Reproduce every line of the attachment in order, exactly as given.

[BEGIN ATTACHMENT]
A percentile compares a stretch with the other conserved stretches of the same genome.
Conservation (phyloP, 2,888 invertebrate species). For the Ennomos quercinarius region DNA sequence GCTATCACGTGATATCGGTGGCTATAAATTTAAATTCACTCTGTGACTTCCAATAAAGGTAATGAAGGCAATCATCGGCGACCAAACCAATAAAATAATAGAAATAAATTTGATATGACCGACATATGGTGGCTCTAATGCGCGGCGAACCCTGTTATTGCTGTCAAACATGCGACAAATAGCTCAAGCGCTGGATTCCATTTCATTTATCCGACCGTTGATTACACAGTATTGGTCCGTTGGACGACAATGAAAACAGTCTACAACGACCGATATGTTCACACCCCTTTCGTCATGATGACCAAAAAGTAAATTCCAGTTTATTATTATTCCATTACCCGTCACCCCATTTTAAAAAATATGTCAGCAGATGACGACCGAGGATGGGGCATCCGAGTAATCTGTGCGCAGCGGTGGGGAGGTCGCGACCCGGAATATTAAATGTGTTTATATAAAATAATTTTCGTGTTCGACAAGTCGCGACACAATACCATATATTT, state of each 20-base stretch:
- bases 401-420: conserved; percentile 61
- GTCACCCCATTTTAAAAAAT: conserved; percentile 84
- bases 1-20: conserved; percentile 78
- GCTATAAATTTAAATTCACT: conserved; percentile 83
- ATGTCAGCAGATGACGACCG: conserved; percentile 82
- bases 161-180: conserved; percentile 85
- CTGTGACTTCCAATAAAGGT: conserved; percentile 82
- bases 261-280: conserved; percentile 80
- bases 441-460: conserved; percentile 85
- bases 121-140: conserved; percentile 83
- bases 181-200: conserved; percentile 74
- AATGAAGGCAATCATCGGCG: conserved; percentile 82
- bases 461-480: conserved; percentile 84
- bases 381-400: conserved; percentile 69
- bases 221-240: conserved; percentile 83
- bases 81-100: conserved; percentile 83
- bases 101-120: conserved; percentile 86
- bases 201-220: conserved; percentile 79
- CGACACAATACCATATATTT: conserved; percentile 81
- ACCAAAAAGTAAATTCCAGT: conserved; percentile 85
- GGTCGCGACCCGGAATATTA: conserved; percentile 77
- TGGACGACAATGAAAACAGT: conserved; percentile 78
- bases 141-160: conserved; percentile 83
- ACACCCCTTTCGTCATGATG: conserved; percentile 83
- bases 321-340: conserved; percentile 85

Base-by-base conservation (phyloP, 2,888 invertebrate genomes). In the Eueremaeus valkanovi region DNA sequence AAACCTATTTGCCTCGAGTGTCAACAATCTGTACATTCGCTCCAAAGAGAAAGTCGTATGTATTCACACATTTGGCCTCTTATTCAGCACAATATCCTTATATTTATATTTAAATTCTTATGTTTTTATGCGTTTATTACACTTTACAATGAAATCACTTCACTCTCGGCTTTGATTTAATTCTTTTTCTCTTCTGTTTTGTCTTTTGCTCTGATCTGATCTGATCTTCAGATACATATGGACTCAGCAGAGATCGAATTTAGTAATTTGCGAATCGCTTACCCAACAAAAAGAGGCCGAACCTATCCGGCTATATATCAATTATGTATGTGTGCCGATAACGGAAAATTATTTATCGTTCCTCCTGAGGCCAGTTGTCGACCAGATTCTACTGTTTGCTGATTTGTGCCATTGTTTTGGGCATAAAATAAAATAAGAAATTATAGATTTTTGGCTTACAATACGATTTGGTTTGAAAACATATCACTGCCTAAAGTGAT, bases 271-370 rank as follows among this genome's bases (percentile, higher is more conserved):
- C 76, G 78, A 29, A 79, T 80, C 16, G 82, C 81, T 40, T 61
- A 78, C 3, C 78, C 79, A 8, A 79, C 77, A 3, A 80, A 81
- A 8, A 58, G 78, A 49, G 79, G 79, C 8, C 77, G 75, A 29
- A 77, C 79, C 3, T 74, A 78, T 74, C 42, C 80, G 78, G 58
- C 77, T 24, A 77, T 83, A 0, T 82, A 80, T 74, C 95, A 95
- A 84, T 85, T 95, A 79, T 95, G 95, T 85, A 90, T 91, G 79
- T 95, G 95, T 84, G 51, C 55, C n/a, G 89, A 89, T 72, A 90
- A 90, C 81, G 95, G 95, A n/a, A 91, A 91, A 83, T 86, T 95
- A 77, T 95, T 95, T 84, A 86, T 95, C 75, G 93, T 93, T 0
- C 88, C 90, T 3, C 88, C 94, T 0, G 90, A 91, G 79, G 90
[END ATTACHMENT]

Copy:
A percentile compares a stretch with the other conserved stretches of the same genome.
Conservation (phyloP, 2,888 invertebrate species). For the Ennomos quercinarius region DNA sequence GCTATCACGTGATATCGGTGGCTATAAATTTAAATTCACTCTGTGACTTCCAATAAAGGTAATGAAGGCAATCATCGGCGACCAAACCAATAAAATAATAGAAATAAATTTGATATGACCGACATATGGTGGCTCTAATGCGCGGCGAACCCTGTTATTGCTGTCAAACATGCGACAAATAGCTCAAGCGCTGGATTCCATTTCATTTATCCGACCGTTGATTACACAGTATTGGTCCGTTGGACGACAATGAAAACAGTCTACAACGACCGATATGTTCACACCCCTTTCGTCATGATGACCAAAAAGTAAATTCCAGTTTATTATTATTCCATTACCCGTCACCCCATTTTAAAAAATATGTCAGCAGATGACGACCGAGGATGGGGCATCCGAGTAATCTGTGCGCAGCGGTGGGGAGGTCGCGACCCGGAATATTAAATGTGTTTATATAAAATAATTTTCGTGTTCGACAAGTCGCGACACAATACCATATATTT, state of each 20-base stretch:
- bases 401-420: conserved; percentile 61
- GTCACCCCATTTTAAAAAAT: conserved; percentile 84
- bases 1-20: conserved; percentile 78
- GCTATAAATTTAAATTCACT: conserved; percentile 83
- ATGTCAGCAGATGACGACCG: conserved; percentile 82
- bases 161-180: conserved; percentile 85
- CTGTGACTTCCAATAAAGGT: conserved; percentile 82
- bases 261-280: conserved; percentile 80
- bases 441-460: conserved; percentile 85
- bases 121-140: conserved; percentile 83
- bases 181-200: conserved; percentile 74
- AATGAAGGCAATCATCGGCG: conserved; percentile 82
- bases 461-480: conserved; percentile 84
- bases 381-400: conserved; percentile 69
- bases 221-240: conserved; percentile 83
- bases 81-100: conserved; percentile 83
- bases 101-120: conserved; percentile 86
- bases 201-220: conserved; percentile 79
- CGACACAATACCATATATTT: conserved; percentile 81
- ACCAAAAAGTAAATTCCAGT: conserved; percentile 85
- GGTCGCGACCCGGAATATTA: conserved; percentile 77
- TGGACGACAATGAAAACAGT: conserved; percentile 78
- bases 141-160: conserved; percentile 83
- ACACCCCTTTCGTCATGATG: conserved; percentile 83
- bases 321-340: conserved; percentile 85

Base-by-base conservation (phyloP, 2,888 invertebrate genomes). In the Eueremaeus valkanovi region DNA sequence AAACCTATTTGCCTCGAGTGTCAACAATCTGTACATTCGCTCCAAAGAGAAAGTCGTATGTATTCACACATTTGGCCTCTTATTCAGCACAATATCCTTATATTTATATTTAAATTCTTATGTTTTTATGCGTTTATTACACTTTACAATGAAATCACTTCACTCTCGGCTTTGATTTAATTCTTTTTCTCTTCTGTTTTGTCTTTTGCTCTGATCTGATCTGATCTTCAGATACATATGGACTCAGCAGAGATCGAATTTAGTAATTTGCGAATCGCTTACCCAACAAAAAGAGGCCGAACCTATCCGGCTATATATCAATTATGTATGTGTGCCGATAACGGAAAATTATTTATCGTTCCTCCTGAGGCCAGTTGTCGACCAGATTCTACTGTTTGCTGATTTGTGCCATTGTTTTGGGCATAAAATAAAATAAGAAATTATAGATTTTTGGCTTACAATACGATTTGGTTTGAAAACATATCACTGCCTAAAGTGAT, bases 271-370 rank as follows among this genome's bases (percentile, higher is more conserved):
- C 76, G 78, A 29, A 79, T 80, C 16, G 82, C 81, T 40, T 61
- A 78, C 3, C 78, C 79, A 8, A 79, C 77, A 3, A 80, A 81
- A 8, A 58, G 78, A 49, G 79, G 79, C 8, C 77, G 75, A 29
- A 77, C 79, C 3, T 74, A 78, T 74, C 42, C 80, G 78, G 58
- C 77, T 24, A 77, T 83, A 0, T 82, A 80, T 74, C 95, A 95
- A 84, T 85, T 95, A 79, T 95, G 95, T 85, A 90, T 91, G 79
- T 95, G 95, T 84, G 51, C 55, C n/a, G 89, A 89, T 72, A 90
- A 90, C 81, G 95, G 95, A n/a, A 91, A 91, A 83, T 86, T 95
- A 77, T 95, T 95, T 84, A 86, T 95, C 75, G 93, T 93, T 0
- C 88, C 90, T 3, C 88, C 94, T 0, G 90, A 91, G 79, G 90